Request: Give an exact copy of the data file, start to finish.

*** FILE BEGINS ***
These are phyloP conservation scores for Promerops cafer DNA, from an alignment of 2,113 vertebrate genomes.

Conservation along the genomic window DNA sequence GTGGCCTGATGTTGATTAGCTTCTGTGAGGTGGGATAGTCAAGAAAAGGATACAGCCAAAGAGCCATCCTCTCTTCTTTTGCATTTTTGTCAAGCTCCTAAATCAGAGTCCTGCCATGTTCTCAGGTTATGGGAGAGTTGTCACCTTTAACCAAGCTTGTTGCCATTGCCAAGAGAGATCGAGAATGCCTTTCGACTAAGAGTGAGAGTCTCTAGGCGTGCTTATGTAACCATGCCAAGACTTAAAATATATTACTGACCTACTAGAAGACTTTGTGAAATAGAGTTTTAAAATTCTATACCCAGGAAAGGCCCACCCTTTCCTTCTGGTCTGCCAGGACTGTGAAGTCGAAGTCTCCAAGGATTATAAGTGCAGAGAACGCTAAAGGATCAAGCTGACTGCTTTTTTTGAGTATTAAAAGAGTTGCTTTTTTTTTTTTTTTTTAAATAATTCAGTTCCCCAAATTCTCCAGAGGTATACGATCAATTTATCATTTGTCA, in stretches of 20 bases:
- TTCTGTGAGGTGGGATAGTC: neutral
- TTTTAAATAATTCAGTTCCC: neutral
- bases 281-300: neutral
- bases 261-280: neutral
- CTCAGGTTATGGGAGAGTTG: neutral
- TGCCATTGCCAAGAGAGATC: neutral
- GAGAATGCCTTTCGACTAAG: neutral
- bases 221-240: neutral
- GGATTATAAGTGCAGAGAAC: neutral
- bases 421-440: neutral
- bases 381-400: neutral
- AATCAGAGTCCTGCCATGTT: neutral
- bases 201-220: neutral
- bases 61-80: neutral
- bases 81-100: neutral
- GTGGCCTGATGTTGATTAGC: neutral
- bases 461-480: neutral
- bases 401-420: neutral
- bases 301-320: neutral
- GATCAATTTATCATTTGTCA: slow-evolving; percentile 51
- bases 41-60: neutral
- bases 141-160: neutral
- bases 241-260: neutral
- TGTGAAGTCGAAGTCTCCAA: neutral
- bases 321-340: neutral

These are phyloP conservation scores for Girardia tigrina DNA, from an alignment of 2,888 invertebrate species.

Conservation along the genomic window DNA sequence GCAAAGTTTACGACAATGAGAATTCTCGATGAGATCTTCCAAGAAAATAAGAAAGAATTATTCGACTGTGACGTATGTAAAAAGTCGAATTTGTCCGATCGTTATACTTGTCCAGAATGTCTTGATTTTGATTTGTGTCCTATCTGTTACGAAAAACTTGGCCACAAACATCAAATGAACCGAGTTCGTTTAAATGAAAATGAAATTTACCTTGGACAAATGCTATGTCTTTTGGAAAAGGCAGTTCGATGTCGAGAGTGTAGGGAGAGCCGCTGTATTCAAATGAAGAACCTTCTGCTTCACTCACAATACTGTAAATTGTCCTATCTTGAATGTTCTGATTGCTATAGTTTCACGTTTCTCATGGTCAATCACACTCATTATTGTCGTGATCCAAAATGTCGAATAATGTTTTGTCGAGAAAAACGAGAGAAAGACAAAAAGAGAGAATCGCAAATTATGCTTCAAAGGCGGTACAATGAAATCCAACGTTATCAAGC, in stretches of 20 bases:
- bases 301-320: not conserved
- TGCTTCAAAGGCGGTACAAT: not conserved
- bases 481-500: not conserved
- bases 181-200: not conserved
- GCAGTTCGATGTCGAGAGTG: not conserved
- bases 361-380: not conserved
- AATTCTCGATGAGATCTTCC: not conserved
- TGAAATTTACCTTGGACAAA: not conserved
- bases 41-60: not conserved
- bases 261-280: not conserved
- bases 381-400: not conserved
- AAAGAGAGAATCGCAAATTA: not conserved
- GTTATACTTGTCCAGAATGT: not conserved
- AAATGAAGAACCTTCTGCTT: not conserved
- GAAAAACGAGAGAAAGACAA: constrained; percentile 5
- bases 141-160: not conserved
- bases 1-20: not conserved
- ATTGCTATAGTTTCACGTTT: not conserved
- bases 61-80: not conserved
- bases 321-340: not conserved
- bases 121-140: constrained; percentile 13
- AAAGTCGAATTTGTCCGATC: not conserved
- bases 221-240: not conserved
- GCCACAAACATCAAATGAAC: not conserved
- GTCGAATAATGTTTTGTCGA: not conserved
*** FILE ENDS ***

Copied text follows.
These are phyloP conservation scores for Promerops cafer DNA, from an alignment of 2,113 vertebrate genomes.

Conservation along the genomic window DNA sequence GTGGCCTGATGTTGATTAGCTTCTGTGAGGTGGGATAGTCAAGAAAAGGATACAGCCAAAGAGCCATCCTCTCTTCTTTTGCATTTTTGTCAAGCTCCTAAATCAGAGTCCTGCCATGTTCTCAGGTTATGGGAGAGTTGTCACCTTTAACCAAGCTTGTTGCCATTGCCAAGAGAGATCGAGAATGCCTTTCGACTAAGAGTGAGAGTCTCTAGGCGTGCTTATGTAACCATGCCAAGACTTAAAATATATTACTGACCTACTAGAAGACTTTGTGAAATAGAGTTTTAAAATTCTATACCCAGGAAAGGCCCACCCTTTCCTTCTGGTCTGCCAGGACTGTGAAGTCGAAGTCTCCAAGGATTATAAGTGCAGAGAACGCTAAAGGATCAAGCTGACTGCTTTTTTTGAGTATTAAAAGAGTTGCTTTTTTTTTTTTTTTTTAAATAATTCAGTTCCCCAAATTCTCCAGAGGTATACGATCAATTTATCATTTGTCA, in stretches of 20 bases:
- TTCTGTGAGGTGGGATAGTC: neutral
- TTTTAAATAATTCAGTTCCC: neutral
- bases 281-300: neutral
- bases 261-280: neutral
- CTCAGGTTATGGGAGAGTTG: neutral
- TGCCATTGCCAAGAGAGATC: neutral
- GAGAATGCCTTTCGACTAAG: neutral
- bases 221-240: neutral
- GGATTATAAGTGCAGAGAAC: neutral
- bases 421-440: neutral
- bases 381-400: neutral
- AATCAGAGTCCTGCCATGTT: neutral
- bases 201-220: neutral
- bases 61-80: neutral
- bases 81-100: neutral
- GTGGCCTGATGTTGATTAGC: neutral
- bases 461-480: neutral
- bases 401-420: neutral
- bases 301-320: neutral
- GATCAATTTATCATTTGTCA: slow-evolving; percentile 51
- bases 41-60: neutral
- bases 141-160: neutral
- bases 241-260: neutral
- TGTGAAGTCGAAGTCTCCAA: neutral
- bases 321-340: neutral

These are phyloP conservation scores for Girardia tigrina DNA, from an alignment of 2,888 invertebrate species.

Conservation along the genomic window DNA sequence GCAAAGTTTACGACAATGAGAATTCTCGATGAGATCTTCCAAGAAAATAAGAAAGAATTATTCGACTGTGACGTATGTAAAAAGTCGAATTTGTCCGATCGTTATACTTGTCCAGAATGTCTTGATTTTGATTTGTGTCCTATCTGTTACGAAAAACTTGGCCACAAACATCAAATGAACCGAGTTCGTTTAAATGAAAATGAAATTTACCTTGGACAAATGCTATGTCTTTTGGAAAAGGCAGTTCGATGTCGAGAGTGTAGGGAGAGCCGCTGTATTCAAATGAAGAACCTTCTGCTTCACTCACAATACTGTAAATTGTCCTATCTTGAATGTTCTGATTGCTATAGTTTCACGTTTCTCATGGTCAATCACACTCATTATTGTCGTGATCCAAAATGTCGAATAATGTTTTGTCGAGAAAAACGAGAGAAAGACAAAAAGAGAGAATCGCAAATTATGCTTCAAAGGCGGTACAATGAAATCCAACGTTATCAAGC, in stretches of 20 bases:
- bases 301-320: not conserved
- TGCTTCAAAGGCGGTACAAT: not conserved
- bases 481-500: not conserved
- bases 181-200: not conserved
- GCAGTTCGATGTCGAGAGTG: not conserved
- bases 361-380: not conserved
- AATTCTCGATGAGATCTTCC: not conserved
- TGAAATTTACCTTGGACAAA: not conserved
- bases 41-60: not conserved
- bases 261-280: not conserved
- bases 381-400: not conserved
- AAAGAGAGAATCGCAAATTA: not conserved
- GTTATACTTGTCCAGAATGT: not conserved
- AAATGAAGAACCTTCTGCTT: not conserved
- GAAAAACGAGAGAAAGACAA: constrained; percentile 5
- bases 141-160: not conserved
- bases 1-20: not conserved
- ATTGCTATAGTTTCACGTTT: not conserved
- bases 61-80: not conserved
- bases 321-340: not conserved
- bases 121-140: constrained; percentile 13
- AAAGTCGAATTTGTCCGATC: not conserved
- bases 221-240: not conserved
- GCCACAAACATCAAATGAAC: not conserved
- GTCGAATAATGTTTTGTCGA: not conserved